I've worked in various writing roles in the publishing industry. I started as a ghostwriter and got run to death trying to make money and make this a viable career.
Then along came a Kindle.
I'm changing gears completely from anything I've ever previously published and I am starting from zero without an audience. My other books are mostly conservative and traditional, which is funny because my real life story is queer. My old books were written with my grandmother in mind (and the audience I had built up).
These new books are to help build an audience for my memoir, which is the most important story I've every written. I hope you'll be interested enough in my writing to look into some of my nonfiction romance. Mark is a really great guy and I want to show you how I fell in love with him... and I hope you will to. (And Mark's big, narcissistic head will be filled with joy that so many people love him.)
What is the greatest joy of writing for you?
Writing. If I don't write, I get anxious and I feel like I am losing stories and sentences which will never come back. If I don't get out a 'perfect' sentence before I stop thinking about it, then it will frustrate me and be lost forever.
I hate losing things.
I also love editing. I love talking to fans through email. I don't like converting epub files but I also love that the conversion is kind of like a puzzle (and I love puzzles).
Also, publishing is kind of like a video game. You write. You gain experience. You gain levels (fans, book sales). And then you keep leveling up! So fun!
What do your fans mean to you?
I've sold many books and received many fan letters of the years. I've never had the kind of emotional reaction that I've had with my Patreon experiment. Part of this is because I'm going through a rough health phase, part of this is because I'm being so open about who I am as a person, and part of it is because I hope to use this Patreon audience to propel my memoir up through the charts.
Here's hoping! I absolutely love my fans and things as simple as 'likes' cheer me up a great deal.
When you're not writing, how do you spend your time?
Ask Mark, he forces me to take breaks. Often, I spend my non-writing time either watching my son grow up and going through those milestones, or berating Mark for making me take a break from my writing.
What inspires you to get out of bed each day?
Stories! I write for at least an hour first thing every morning!
Who are your favorite authors?
I loved Elena Ferrante's Napoleon Novels.
Do you remember the first story you ever wrote?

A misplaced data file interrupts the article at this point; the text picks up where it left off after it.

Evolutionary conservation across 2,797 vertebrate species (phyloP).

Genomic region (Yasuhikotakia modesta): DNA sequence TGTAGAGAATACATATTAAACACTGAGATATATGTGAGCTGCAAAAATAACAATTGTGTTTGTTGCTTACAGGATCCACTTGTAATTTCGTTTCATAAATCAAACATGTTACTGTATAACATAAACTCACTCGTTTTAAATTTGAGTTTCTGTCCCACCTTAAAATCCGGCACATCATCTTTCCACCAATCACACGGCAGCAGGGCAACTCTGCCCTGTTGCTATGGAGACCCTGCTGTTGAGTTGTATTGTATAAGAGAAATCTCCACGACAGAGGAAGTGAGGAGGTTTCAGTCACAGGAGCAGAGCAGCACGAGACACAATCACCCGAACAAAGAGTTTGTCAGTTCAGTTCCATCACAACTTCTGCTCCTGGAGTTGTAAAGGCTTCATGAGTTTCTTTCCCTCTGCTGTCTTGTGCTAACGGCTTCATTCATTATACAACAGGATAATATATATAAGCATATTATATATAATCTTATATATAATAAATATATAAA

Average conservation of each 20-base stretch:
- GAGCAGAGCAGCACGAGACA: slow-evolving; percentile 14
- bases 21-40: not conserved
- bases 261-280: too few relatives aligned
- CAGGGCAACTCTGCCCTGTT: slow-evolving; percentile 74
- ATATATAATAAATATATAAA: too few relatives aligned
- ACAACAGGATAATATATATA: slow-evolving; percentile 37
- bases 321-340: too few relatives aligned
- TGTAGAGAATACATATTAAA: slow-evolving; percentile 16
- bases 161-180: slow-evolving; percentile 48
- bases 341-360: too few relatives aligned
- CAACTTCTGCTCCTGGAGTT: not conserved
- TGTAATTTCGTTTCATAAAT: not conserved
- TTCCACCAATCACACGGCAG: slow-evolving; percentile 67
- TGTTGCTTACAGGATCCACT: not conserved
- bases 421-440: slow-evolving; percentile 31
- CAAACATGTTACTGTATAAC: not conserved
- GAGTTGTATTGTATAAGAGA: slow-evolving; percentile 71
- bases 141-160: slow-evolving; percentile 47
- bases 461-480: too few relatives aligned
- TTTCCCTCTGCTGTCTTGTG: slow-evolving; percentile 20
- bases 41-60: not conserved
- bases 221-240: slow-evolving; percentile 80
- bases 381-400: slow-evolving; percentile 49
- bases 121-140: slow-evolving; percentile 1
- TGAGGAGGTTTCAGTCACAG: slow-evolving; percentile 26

It was a story about flowers and I was in the fourth grade. The teacher selected mine to be on display. I still remember her words: "I wasn't going to choose Chris' book, but I saw how much he improved from the draft to the finished copy."
What a backhanded compliment. And that's also basically the story of my life... so I guess I don't even need to write a memoir!
Where did you grow up, and how did this influence your writing?
Wisconsin along Lake Michigan. The Lake has greatly influenced everything about my perspective. I grew up in a conservative small town. I still have ingrained small town views, even though I lived in Chicago for a decade. I do feel like I'm straddling two worlds by living in the country near my family, but being in a partnership with my husband and having an adopted son. Most people just write us off as weird, but some can be mean.
When did you first start writing?
Immediately after college I suffered through the onset of my autoimmune disorder (undiagnosed for several years). I didn't know what was wrong. All I knew was that for at least one week out of the month my body dragged, my mind was fogged and I was completely unproductive.
I was a very talented graduate. Had this chapter in my life not occurred, or happened a little later in my life, I would be an engineer right now. But life is as it is, and I turned to writing to complain about my body and my personal frustrations. Then I tried to make it a career (seeing as I could work flexible hours). Then I made it a career.
Describe your desk
I have a bluetooth keyboard and a Kindle 10 which I use the 'blue light' setting and can type at for hours. I have a Samsung smartphone (still without a phone plan) that I use for voice to text typing. I walk with it and can be found in my local park, or walking through the house, or on vacation. That's how I do the majority of my typing.
I finalize things at my sit down desk, which has so many lists and checkboxs and reminders for best practices... and one little post it sitting directly under my monitor that says: "NO Internet Until Done With WRITING". I don't live up to that goal, but I don't get online until I've finishing my hour of morning writing.
Also, there's a photo of me and Mark and Alex when Alex was younger. It's my favorite picture. Does that make me mushy? To have them at my work station?
Smashwords Interviews are created by the profiled author, publisher or reader.